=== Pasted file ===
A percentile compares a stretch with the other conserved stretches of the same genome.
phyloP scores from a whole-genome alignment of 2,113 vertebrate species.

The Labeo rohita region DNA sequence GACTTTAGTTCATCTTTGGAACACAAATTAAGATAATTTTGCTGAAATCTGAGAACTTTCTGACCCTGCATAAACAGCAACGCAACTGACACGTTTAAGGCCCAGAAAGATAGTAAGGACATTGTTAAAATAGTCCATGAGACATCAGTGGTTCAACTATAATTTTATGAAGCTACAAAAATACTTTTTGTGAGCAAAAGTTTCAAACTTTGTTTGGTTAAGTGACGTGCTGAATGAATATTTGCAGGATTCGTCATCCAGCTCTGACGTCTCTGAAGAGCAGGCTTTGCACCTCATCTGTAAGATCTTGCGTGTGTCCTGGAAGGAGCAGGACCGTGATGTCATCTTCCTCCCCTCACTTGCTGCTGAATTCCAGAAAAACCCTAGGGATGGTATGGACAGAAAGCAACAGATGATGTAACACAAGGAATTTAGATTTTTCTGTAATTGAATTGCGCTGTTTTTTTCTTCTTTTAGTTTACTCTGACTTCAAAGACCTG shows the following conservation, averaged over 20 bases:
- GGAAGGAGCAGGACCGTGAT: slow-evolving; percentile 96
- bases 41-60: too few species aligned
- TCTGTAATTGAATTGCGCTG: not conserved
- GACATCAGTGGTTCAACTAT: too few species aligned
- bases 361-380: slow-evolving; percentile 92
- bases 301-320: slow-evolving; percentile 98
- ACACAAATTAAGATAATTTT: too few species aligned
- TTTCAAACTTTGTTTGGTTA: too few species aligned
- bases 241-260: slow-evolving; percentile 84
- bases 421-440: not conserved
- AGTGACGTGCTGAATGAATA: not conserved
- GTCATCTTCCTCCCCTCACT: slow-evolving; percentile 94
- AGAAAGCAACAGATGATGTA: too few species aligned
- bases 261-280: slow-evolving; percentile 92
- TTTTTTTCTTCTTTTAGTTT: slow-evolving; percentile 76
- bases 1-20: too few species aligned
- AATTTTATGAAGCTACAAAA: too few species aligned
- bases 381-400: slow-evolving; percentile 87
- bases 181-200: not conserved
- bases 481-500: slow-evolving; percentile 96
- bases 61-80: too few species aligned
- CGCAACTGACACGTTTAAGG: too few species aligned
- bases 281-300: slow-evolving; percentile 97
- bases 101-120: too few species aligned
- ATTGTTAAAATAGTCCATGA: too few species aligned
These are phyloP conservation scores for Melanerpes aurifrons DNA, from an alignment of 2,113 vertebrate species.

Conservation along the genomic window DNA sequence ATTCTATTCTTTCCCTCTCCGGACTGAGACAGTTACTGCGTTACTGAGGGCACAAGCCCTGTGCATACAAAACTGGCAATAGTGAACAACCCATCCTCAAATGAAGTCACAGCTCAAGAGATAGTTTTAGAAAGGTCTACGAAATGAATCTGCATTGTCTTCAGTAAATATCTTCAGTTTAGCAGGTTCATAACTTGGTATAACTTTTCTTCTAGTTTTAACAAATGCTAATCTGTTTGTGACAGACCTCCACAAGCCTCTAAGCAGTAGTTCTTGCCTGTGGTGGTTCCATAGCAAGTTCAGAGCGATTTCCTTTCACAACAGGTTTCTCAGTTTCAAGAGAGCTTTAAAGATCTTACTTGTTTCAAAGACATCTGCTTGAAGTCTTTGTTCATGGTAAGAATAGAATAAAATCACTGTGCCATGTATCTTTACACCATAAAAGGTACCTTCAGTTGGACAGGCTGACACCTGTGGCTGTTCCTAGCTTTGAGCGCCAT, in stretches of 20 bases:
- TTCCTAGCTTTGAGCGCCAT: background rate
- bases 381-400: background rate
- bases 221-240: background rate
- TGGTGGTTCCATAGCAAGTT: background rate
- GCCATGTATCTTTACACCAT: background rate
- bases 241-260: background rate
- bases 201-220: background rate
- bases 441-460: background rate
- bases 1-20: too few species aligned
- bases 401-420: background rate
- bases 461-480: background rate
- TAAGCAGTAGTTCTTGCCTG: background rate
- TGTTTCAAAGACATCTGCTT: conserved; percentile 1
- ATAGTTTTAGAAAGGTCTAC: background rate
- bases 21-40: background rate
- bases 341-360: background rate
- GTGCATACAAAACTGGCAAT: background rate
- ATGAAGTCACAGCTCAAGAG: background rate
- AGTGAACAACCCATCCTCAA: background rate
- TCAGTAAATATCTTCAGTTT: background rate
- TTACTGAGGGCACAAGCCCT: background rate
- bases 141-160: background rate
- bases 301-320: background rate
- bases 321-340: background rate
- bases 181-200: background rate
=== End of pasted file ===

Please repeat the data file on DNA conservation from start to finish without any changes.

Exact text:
A percentile compares a stretch with the other conserved stretches of the same genome.
phyloP scores from a whole-genome alignment of 2,113 vertebrate species.

The Labeo rohita region DNA sequence GACTTTAGTTCATCTTTGGAACACAAATTAAGATAATTTTGCTGAAATCTGAGAACTTTCTGACCCTGCATAAACAGCAACGCAACTGACACGTTTAAGGCCCAGAAAGATAGTAAGGACATTGTTAAAATAGTCCATGAGACATCAGTGGTTCAACTATAATTTTATGAAGCTACAAAAATACTTTTTGTGAGCAAAAGTTTCAAACTTTGTTTGGTTAAGTGACGTGCTGAATGAATATTTGCAGGATTCGTCATCCAGCTCTGACGTCTCTGAAGAGCAGGCTTTGCACCTCATCTGTAAGATCTTGCGTGTGTCCTGGAAGGAGCAGGACCGTGATGTCATCTTCCTCCCCTCACTTGCTGCTGAATTCCAGAAAAACCCTAGGGATGGTATGGACAGAAAGCAACAGATGATGTAACACAAGGAATTTAGATTTTTCTGTAATTGAATTGCGCTGTTTTTTTCTTCTTTTAGTTTACTCTGACTTCAAAGACCTG shows the following conservation, averaged over 20 bases:
- GGAAGGAGCAGGACCGTGAT: slow-evolving; percentile 96
- bases 41-60: too few species aligned
- TCTGTAATTGAATTGCGCTG: not conserved
- GACATCAGTGGTTCAACTAT: too few species aligned
- bases 361-380: slow-evolving; percentile 92
- bases 301-320: slow-evolving; percentile 98
- ACACAAATTAAGATAATTTT: too few species aligned
- TTTCAAACTTTGTTTGGTTA: too few species aligned
- bases 241-260: slow-evolving; percentile 84
- bases 421-440: not conserved
- AGTGACGTGCTGAATGAATA: not conserved
- GTCATCTTCCTCCCCTCACT: slow-evolving; percentile 94
- AGAAAGCAACAGATGATGTA: too few species aligned
- bases 261-280: slow-evolving; percentile 92
- TTTTTTTCTTCTTTTAGTTT: slow-evolving; percentile 76
- bases 1-20: too few species aligned
- AATTTTATGAAGCTACAAAA: too few species aligned
- bases 381-400: slow-evolving; percentile 87
- bases 181-200: not conserved
- bases 481-500: slow-evolving; percentile 96
- bases 61-80: too few species aligned
- CGCAACTGACACGTTTAAGG: too few species aligned
- bases 281-300: slow-evolving; percentile 97
- bases 101-120: too few species aligned
- ATTGTTAAAATAGTCCATGA: too few species aligned
These are phyloP conservation scores for Melanerpes aurifrons DNA, from an alignment of 2,113 vertebrate species.

Conservation along the genomic window DNA sequence ATTCTATTCTTTCCCTCTCCGGACTGAGACAGTTACTGCGTTACTGAGGGCACAAGCCCTGTGCATACAAAACTGGCAATAGTGAACAACCCATCCTCAAATGAAGTCACAGCTCAAGAGATAGTTTTAGAAAGGTCTACGAAATGAATCTGCATTGTCTTCAGTAAATATCTTCAGTTTAGCAGGTTCATAACTTGGTATAACTTTTCTTCTAGTTTTAACAAATGCTAATCTGTTTGTGACAGACCTCCACAAGCCTCTAAGCAGTAGTTCTTGCCTGTGGTGGTTCCATAGCAAGTTCAGAGCGATTTCCTTTCACAACAGGTTTCTCAGTTTCAAGAGAGCTTTAAAGATCTTACTTGTTTCAAAGACATCTGCTTGAAGTCTTTGTTCATGGTAAGAATAGAATAAAATCACTGTGCCATGTATCTTTACACCATAAAAGGTACCTTCAGTTGGACAGGCTGACACCTGTGGCTGTTCCTAGCTTTGAGCGCCAT, in stretches of 20 bases:
- TTCCTAGCTTTGAGCGCCAT: background rate
- bases 381-400: background rate
- bases 221-240: background rate
- TGGTGGTTCCATAGCAAGTT: background rate
- GCCATGTATCTTTACACCAT: background rate
- bases 241-260: background rate
- bases 201-220: background rate
- bases 441-460: background rate
- bases 1-20: too few species aligned
- bases 401-420: background rate
- bases 461-480: background rate
- TAAGCAGTAGTTCTTGCCTG: background rate
- TGTTTCAAAGACATCTGCTT: conserved; percentile 1
- ATAGTTTTAGAAAGGTCTAC: background rate
- bases 21-40: background rate
- bases 341-360: background rate
- GTGCATACAAAACTGGCAAT: background rate
- ATGAAGTCACAGCTCAAGAG: background rate
- AGTGAACAACCCATCCTCAA: background rate
- TCAGTAAATATCTTCAGTTT: background rate
- TTACTGAGGGCACAAGCCCT: background rate
- bases 141-160: background rate
- bases 301-320: background rate
- bases 321-340: background rate
- bases 181-200: background rate